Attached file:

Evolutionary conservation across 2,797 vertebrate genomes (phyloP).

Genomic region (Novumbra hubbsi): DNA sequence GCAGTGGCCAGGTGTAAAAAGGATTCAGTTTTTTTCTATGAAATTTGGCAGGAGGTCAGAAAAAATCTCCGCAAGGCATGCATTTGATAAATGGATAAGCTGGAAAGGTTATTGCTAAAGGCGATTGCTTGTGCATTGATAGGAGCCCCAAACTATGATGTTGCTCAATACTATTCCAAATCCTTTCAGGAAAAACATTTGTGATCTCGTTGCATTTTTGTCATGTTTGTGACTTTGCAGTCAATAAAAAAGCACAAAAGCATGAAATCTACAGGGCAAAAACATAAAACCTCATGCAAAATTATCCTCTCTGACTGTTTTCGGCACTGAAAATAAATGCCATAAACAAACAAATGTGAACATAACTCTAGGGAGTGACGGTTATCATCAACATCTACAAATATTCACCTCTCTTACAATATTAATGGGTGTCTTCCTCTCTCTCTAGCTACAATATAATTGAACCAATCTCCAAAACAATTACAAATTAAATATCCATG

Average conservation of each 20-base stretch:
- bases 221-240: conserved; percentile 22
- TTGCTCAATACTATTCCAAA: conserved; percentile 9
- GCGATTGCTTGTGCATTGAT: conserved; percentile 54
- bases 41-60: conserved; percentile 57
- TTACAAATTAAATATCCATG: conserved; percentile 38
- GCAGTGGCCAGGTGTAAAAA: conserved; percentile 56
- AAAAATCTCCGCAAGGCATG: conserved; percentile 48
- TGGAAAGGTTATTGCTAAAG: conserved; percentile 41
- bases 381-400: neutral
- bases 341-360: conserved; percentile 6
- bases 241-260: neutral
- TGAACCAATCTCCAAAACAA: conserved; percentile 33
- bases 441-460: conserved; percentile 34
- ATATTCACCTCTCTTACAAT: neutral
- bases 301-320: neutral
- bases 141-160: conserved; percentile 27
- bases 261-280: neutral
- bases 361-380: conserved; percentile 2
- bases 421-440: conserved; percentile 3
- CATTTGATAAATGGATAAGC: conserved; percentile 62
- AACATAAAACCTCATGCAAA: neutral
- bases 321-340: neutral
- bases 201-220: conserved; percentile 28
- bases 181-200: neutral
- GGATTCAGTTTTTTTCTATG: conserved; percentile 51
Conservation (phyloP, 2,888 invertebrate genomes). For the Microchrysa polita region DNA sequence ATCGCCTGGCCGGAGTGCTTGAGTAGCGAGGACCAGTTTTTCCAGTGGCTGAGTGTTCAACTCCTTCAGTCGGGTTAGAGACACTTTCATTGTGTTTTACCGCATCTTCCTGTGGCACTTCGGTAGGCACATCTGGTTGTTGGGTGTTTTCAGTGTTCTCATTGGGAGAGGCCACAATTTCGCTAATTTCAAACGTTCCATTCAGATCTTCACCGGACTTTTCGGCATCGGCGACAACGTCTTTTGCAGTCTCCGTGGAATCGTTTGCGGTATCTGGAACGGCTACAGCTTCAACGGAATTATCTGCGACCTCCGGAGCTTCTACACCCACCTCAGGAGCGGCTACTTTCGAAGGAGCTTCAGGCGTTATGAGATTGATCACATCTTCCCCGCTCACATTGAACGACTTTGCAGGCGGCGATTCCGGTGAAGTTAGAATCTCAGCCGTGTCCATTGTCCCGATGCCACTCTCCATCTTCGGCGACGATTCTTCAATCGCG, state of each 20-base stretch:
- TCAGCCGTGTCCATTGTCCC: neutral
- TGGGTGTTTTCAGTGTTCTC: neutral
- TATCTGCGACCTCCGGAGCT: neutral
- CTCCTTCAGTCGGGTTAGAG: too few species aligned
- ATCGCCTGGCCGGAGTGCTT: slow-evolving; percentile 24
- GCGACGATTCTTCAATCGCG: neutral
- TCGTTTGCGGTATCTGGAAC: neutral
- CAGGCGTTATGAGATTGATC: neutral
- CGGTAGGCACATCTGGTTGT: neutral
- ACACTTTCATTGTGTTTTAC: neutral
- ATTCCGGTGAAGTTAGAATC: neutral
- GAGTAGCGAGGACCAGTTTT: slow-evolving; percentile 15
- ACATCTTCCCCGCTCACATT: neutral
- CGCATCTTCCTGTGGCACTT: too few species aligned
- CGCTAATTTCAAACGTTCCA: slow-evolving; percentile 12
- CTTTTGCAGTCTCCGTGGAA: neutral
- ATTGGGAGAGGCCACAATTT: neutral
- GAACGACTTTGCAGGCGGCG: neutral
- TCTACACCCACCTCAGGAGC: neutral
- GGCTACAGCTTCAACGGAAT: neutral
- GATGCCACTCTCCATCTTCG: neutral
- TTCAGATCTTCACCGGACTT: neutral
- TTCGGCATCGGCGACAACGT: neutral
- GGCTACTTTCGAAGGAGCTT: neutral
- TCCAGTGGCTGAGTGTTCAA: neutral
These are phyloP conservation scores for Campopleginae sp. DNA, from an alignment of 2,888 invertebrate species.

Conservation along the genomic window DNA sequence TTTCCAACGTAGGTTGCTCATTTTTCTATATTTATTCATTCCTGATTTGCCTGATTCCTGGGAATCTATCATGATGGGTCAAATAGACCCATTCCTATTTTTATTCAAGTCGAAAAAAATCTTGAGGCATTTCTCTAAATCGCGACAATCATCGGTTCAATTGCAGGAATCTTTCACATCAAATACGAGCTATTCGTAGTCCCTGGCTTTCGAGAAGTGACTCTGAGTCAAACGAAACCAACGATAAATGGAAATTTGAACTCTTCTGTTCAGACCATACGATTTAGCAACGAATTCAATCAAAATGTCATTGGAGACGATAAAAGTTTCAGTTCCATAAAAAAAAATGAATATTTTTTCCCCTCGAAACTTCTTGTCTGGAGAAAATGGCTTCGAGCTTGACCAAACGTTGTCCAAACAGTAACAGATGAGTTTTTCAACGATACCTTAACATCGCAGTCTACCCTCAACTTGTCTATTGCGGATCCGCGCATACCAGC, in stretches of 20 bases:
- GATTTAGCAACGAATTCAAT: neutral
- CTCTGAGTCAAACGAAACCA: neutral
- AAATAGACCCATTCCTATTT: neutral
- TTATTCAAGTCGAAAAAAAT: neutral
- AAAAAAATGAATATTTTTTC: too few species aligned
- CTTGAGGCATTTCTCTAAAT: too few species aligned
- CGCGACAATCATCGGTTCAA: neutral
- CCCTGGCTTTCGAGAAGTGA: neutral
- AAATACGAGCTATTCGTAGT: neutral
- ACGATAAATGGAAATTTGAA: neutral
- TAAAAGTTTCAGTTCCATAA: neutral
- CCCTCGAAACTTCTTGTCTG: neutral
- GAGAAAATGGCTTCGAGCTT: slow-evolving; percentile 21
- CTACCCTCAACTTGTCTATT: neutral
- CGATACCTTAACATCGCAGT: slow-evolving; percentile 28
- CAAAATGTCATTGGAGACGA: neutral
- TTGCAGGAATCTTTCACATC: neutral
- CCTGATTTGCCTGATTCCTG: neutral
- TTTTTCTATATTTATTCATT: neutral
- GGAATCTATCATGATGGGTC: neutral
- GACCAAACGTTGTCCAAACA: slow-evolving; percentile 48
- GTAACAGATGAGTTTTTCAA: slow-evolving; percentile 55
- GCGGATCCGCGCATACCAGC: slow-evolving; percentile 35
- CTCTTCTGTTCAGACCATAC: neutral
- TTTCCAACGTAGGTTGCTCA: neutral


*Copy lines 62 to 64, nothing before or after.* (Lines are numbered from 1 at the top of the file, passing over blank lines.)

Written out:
- CTTGAGGCATTTCTCTAAAT: too few species aligned
- CGCGACAATCATCGGTTCAA: neutral
- CCCTGGCTTTCGAGAAGTGA: neutral